|European Dress Code||Indian Dress Code|
|1. Europeans used to wear hats
which were removed before social
superiors as a sign of respect
|1. Indians used to wear trubans to protect them
from the heal. It was a symbol of respect and
could not be removed at will.
|2. The dress code In Europe was influenced by apersons economic and social status.||2. The dress code in India was influenced andfollowed by the caste system.|
Question 4. In 1805, a British official Benjamin Heyne, listed the manufactures of Bangalore which included the following
- Women’s cloth of different musters and names
- Coarse chintz
- Silk clothes
Of this list, which kind of cloth would have definitely fallen out of use in the early 1800’s and why?
Answer : In the early 1800s, the East India Company was exporting a large quantity of silk clothes, coarse chintz and muslin to England, as such clothes were not available ‘n England or even in Europe. Due to this, such cloth material became expensive in India and so they fell out of use Also, western clothes were influencing the men in Indian society and they were adopting to the mill-made clothes quickly. Trus further led to reduction in use of silk, coarse chintz and muslin.
Question 5. Suggest reasons why women in 19th century India were obliged to continue wearing traditional Indian dress even when men switched over to more convenient Western clothing. What does this show about the position of women in society?
In the 19th century, Indian men SWitched over to more convenient Western clothing but wornen were obliged to continue wearing traditiona. Indian dress because they were bound by the traditions, customs and social values of India. Indian society was a patriarchal society or a male dominated society and women were supposed to uphold the family horour and wear traditional clothes. This implies that the women were constcered inferior to men In Indian society.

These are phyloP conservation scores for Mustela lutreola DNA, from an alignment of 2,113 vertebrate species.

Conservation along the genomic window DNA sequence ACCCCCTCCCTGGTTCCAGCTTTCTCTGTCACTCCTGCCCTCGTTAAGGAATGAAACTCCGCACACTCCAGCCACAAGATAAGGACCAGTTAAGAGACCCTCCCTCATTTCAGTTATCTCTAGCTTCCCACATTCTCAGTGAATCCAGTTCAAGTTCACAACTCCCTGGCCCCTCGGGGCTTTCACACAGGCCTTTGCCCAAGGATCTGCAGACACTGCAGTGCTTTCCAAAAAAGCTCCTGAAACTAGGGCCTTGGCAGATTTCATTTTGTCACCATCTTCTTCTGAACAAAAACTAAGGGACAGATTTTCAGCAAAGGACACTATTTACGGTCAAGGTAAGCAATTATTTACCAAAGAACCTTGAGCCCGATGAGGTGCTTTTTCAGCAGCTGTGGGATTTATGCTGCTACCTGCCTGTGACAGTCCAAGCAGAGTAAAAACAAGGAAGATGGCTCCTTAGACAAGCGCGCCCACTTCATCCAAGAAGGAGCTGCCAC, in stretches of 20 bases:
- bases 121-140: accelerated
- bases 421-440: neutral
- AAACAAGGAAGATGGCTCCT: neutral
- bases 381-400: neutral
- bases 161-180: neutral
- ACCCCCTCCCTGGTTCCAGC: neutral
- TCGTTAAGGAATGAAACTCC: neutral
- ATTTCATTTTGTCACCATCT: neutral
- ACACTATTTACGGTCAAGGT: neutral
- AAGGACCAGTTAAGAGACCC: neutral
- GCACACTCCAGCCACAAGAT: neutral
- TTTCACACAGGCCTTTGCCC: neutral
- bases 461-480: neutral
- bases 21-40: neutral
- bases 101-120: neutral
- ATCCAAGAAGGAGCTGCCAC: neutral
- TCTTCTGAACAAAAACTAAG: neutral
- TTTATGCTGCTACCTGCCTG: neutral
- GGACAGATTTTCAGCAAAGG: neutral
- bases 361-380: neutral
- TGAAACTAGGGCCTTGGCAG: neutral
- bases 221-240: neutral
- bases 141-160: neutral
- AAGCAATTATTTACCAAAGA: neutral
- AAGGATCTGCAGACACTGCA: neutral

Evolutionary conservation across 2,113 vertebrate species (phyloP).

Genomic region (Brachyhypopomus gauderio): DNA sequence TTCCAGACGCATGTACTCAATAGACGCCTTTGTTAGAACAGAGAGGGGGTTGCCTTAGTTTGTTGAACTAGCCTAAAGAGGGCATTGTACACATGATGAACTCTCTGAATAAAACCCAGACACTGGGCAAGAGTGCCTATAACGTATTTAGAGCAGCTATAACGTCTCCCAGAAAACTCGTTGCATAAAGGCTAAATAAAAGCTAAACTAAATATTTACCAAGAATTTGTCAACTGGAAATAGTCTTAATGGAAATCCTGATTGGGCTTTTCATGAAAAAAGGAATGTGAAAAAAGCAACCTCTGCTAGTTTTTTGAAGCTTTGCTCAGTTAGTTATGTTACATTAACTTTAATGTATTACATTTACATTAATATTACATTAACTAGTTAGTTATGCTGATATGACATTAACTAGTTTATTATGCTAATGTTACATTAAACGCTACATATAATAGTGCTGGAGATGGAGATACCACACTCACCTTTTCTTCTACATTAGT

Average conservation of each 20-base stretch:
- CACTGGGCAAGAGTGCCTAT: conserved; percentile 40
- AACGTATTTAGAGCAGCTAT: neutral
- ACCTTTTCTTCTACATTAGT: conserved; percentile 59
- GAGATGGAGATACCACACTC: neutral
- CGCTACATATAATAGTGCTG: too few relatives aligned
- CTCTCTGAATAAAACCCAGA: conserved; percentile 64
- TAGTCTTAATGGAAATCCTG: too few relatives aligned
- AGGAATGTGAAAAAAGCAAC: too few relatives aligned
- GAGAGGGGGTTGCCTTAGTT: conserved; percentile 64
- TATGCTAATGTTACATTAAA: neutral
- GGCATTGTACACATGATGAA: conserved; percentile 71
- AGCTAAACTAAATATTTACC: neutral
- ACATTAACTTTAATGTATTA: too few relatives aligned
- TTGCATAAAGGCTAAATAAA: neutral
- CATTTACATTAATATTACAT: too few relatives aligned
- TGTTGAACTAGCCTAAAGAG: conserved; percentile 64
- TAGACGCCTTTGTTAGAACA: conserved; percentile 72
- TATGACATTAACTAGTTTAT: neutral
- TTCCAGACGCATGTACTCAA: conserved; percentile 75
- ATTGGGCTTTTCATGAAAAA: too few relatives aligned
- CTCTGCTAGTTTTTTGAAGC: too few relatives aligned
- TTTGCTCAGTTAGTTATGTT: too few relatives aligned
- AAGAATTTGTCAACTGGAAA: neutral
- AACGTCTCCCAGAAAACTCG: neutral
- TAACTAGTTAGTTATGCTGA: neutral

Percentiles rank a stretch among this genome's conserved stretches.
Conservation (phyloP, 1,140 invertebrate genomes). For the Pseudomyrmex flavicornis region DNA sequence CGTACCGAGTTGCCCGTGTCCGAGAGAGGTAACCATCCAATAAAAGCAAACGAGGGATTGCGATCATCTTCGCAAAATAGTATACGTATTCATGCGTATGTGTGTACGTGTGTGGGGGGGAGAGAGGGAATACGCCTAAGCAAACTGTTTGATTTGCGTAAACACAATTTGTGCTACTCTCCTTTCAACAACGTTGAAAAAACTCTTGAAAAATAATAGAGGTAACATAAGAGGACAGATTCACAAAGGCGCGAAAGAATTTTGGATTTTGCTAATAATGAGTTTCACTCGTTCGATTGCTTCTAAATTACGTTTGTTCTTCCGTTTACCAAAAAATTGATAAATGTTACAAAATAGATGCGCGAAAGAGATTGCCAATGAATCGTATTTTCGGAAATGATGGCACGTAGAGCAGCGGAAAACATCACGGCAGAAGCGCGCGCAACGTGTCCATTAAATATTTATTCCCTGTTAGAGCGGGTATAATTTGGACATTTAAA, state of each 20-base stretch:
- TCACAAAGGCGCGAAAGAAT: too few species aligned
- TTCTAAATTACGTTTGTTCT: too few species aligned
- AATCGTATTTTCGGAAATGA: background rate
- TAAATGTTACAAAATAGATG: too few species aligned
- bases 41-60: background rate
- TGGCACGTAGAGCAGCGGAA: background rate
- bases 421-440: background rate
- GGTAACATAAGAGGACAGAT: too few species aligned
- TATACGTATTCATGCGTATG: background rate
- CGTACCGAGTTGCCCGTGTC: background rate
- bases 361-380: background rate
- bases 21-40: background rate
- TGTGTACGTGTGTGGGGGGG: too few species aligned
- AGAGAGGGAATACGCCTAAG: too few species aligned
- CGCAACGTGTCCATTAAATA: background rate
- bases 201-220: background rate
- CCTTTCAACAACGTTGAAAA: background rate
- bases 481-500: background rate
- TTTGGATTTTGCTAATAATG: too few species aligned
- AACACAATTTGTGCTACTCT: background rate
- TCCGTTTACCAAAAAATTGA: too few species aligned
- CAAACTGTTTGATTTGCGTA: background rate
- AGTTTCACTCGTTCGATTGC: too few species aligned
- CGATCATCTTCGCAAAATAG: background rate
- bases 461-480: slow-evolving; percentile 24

Question 6. Winston Churchill described Mahatma Gandhi as ‘Seditious Middle Temple Lawyer’ now ‘posing as a half naked fakir’.
What provoked such a comment and what does it tell you about the symbolic strength of Mahatma Gandhi’s dress?
Answer : Winston Churchill described Mahatma Gandhi as a ‘Seditious Middle Temple Lawyer’ now ‘posing as a half naked fakir’ because Mahatma Gandhi adopted the dress of the poorest Indian. He started to wear a short dhoti without a shirt, which he even wore when he went to England for the Round Table Conference in 1931.
He wanted to identify himself with the poor common man of India, to support Swadeshi Movement and encourage boycott of British goods to show resistance to the British. Discarding of Western clothing and adoption
of the simple dhoti and sometimes a chadder served as a symbolic weapon against British rule.
Question 7. Why did Mahatma Gandhi’s dream of clothing the nation in khadi appeal only to some sections of Indians?
Answer : Mahatma Gandhi’s dream of clothing the nation in khadi appealed only to some sections of Indian because
- Those who had been deprived of proper dress by caste norms for centuries were attracted to Western dress styles and other nationalists such Babashaheb Ambedkar never gave up his western style suit.
- Earlier, many dalits and other so called subordinate classes were prevented from dressing like upper castes: Woman of the Shanar caste were not allowed to cover their upper body parts or use umbrellas, wear shoes or golden ornaments. They now started experimenting and wearing Western clothes and did not favour khadi.
- Khadi was expensive and the poor could not afford it.
- Khadi was usually white and in India white clothes are worn when there is a death. Widows wear white saris and the dead body is covered with a white cloth. So khadi was not worn by many people.
- Khadi was very costly to buy and most people could not make it home. So, the poor people could not wear khadi.